As defined by Cummins and Perry, mixing jet cookers are available with dual control to provide precise control of the mixing-tube-to-steam-nozzle annulus opening (figure 3). This approach enables in-operation balancing of the flow and pressure between the steam supply, slurry feed and pasting pressure. Once set for steam pressure, slurry flow rate and pasting pressure, the annulus gap seldom requires adjustment and tolerates mild process fluctuations.

Table 3 summarizes the three major attributes of jet pasting hydrocolloids. It is an efficient, economic method to produce high quality, stable suspensions or sols from granular hydratable colloid slurry on a continuous basis.

The spectrum of jet pastable polymers differs greatly, as does the concentration of hydroxy (OH) end groups available for hydrogen bonding. Polyvinyl alcohol, starch and other hydratable colloids do not form true ionized solutions as does table salt in water. Instead, hydrated adhesive pastes are suspensions of polymer chains in water, wherein the polymer is completely hydrated and dispersed. Essentially no molecular ionization occurs. The hydrogen bonding between water molecules and polymer end groups achieves stability.

Of all the jet pastable polymers, polyvinyl alcohol is the most demanding of pasting temperature and retention time. Eight minutes retention at 330°F (166°C) is needed for super-hydrolyzed high molecular weight polyvinyl alcohol.


U.S. Patents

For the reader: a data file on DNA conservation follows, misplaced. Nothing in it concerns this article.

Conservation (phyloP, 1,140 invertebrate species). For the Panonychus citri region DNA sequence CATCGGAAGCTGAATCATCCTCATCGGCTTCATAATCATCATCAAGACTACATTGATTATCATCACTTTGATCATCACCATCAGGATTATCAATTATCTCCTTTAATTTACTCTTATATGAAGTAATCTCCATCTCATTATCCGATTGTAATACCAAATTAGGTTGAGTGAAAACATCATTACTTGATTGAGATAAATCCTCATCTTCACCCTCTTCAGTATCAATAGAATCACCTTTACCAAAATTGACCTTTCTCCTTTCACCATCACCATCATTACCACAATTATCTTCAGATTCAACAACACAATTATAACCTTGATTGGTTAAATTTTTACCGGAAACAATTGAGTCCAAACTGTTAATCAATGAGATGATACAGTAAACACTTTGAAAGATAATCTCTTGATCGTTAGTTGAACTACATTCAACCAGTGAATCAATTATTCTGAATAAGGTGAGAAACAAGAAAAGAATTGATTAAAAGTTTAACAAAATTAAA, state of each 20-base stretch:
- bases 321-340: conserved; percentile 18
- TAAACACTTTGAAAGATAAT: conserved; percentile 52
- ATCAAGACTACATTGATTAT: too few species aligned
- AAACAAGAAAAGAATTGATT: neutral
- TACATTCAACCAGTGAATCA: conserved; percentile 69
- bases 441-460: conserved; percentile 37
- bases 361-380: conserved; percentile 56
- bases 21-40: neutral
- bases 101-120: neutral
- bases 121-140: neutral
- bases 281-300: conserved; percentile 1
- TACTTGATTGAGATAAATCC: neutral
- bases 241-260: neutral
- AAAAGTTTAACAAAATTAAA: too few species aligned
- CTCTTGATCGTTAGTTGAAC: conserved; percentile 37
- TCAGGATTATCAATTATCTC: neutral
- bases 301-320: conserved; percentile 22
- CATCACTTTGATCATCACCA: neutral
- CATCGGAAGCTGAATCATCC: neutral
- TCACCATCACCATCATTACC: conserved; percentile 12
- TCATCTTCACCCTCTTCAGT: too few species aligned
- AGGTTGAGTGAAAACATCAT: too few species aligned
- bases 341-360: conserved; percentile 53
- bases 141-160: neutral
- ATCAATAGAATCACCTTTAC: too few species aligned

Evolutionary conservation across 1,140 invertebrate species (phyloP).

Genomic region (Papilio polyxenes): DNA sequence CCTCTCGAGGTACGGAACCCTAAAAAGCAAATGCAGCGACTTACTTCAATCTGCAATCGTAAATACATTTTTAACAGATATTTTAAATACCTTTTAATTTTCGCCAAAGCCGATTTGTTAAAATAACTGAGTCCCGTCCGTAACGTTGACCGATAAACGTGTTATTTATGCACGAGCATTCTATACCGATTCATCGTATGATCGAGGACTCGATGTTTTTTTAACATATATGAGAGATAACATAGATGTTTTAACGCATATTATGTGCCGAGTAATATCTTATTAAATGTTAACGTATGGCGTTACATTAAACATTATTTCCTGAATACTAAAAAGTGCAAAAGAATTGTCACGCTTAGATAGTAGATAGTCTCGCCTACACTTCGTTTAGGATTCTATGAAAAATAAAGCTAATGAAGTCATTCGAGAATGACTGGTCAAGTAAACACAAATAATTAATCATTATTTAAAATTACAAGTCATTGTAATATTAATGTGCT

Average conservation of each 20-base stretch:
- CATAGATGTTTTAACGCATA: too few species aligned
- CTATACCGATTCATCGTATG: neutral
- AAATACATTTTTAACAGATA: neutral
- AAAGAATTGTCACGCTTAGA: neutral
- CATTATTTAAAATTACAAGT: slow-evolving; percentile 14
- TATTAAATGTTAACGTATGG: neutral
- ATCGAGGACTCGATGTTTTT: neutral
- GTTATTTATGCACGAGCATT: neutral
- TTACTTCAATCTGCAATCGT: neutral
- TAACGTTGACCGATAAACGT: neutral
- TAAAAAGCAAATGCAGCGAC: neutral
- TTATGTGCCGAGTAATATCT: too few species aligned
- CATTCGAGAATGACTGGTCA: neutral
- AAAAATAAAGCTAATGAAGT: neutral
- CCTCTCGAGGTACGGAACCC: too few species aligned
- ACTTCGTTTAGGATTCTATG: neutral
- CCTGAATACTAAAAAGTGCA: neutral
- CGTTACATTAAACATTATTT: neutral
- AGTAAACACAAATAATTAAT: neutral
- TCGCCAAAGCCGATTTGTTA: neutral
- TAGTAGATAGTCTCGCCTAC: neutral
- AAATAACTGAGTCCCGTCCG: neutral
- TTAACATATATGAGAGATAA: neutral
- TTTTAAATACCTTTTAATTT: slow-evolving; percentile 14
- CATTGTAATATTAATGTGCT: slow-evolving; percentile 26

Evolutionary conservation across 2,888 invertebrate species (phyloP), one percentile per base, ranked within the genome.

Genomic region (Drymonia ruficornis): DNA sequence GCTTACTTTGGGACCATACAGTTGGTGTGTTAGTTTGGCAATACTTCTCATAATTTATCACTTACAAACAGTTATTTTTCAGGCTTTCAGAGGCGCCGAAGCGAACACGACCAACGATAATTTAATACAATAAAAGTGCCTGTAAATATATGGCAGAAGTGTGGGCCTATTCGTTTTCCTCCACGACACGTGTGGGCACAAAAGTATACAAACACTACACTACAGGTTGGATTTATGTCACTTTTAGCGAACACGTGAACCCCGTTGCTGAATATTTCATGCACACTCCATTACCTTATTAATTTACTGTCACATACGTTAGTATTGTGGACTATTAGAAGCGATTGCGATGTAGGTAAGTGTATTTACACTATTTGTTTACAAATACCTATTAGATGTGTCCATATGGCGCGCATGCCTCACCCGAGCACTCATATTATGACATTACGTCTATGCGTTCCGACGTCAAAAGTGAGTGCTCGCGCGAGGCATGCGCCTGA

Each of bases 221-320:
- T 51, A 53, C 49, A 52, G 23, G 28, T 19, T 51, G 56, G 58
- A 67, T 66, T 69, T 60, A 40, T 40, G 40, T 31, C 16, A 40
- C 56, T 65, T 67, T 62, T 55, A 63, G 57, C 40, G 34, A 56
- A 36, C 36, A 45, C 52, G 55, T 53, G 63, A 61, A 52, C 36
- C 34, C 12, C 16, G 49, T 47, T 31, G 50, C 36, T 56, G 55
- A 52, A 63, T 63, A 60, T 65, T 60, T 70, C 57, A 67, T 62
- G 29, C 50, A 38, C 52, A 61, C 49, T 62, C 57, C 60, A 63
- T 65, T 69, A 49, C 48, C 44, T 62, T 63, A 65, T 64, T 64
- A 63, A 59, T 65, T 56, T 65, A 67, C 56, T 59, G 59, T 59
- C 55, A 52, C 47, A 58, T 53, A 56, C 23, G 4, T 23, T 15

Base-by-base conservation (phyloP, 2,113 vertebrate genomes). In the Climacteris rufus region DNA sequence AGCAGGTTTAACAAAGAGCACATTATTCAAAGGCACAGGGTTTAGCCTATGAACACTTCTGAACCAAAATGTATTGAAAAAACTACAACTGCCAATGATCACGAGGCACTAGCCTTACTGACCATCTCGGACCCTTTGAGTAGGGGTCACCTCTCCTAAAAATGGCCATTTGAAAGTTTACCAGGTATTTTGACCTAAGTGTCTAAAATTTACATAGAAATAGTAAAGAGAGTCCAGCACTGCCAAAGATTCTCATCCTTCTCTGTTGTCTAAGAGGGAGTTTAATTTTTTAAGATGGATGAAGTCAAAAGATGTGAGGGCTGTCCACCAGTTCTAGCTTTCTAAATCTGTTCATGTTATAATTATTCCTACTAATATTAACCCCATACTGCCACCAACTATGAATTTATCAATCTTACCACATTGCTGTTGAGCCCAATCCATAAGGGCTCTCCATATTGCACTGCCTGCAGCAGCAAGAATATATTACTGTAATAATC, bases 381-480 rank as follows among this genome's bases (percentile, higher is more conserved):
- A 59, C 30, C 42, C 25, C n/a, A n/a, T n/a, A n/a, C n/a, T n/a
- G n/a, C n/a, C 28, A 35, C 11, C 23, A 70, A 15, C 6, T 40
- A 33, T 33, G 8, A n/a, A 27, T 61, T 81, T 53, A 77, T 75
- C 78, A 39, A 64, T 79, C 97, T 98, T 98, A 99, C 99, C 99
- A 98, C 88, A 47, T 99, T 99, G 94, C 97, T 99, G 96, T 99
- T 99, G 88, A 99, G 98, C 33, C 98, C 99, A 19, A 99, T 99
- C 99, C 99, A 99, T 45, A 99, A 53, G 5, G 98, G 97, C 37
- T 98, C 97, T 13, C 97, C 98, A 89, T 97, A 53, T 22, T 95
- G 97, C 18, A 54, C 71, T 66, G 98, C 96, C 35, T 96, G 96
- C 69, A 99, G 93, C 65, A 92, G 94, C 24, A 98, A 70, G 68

1. Coppock: May 28, 1940; U.S. No. 2,202,573
2a. Etheridge: February 8, 1966; U.S. No. 3,234,046
2b. Etheridge: April 18, 1961; U.S. No. 2,980,576
2c. Etheridge: December 29, 1959; U.S. No. 2,919,214
2d. Etheridge: January 27, 1959; U.S. No. 2,871,146
2e. Etheridge: September 10, 1957; U.S. No. 2,805,966
2f. Etheridge: U.S. No. 2,582,188
3. Winfrey, et al: May 19, 1964; U.S. No. 3,133,836
4. Lauterbach: October 12, 1965; U.S. No. 3,211,564
5a. Maurer: October 28,1969; U.S. No. 3,475,215
5b. Maurer: U.S. No. 3,219,483
6. Cummins and Perry: April 28, 1998; U.S. No. 5,743,638
7. Cummins and Perry: October 13, 1998; U.S. No. 5,820,259

 B.W. Rowland*, "Notes on the Use of Starch in Papermaking," August 20, 1940, Paper Trade Journal - TAPPI, Section Pages 101-104.
*Research Associate, The Institute of Paper Chemistry, Appleton, Wl
Craig, Oltmanns and Loppnow, "Mill Experience with Ammonium Persulfate Oxidation of Unmodified Starches for Paper Coatings," November 1968, TAPPI, Pages 82A-88A.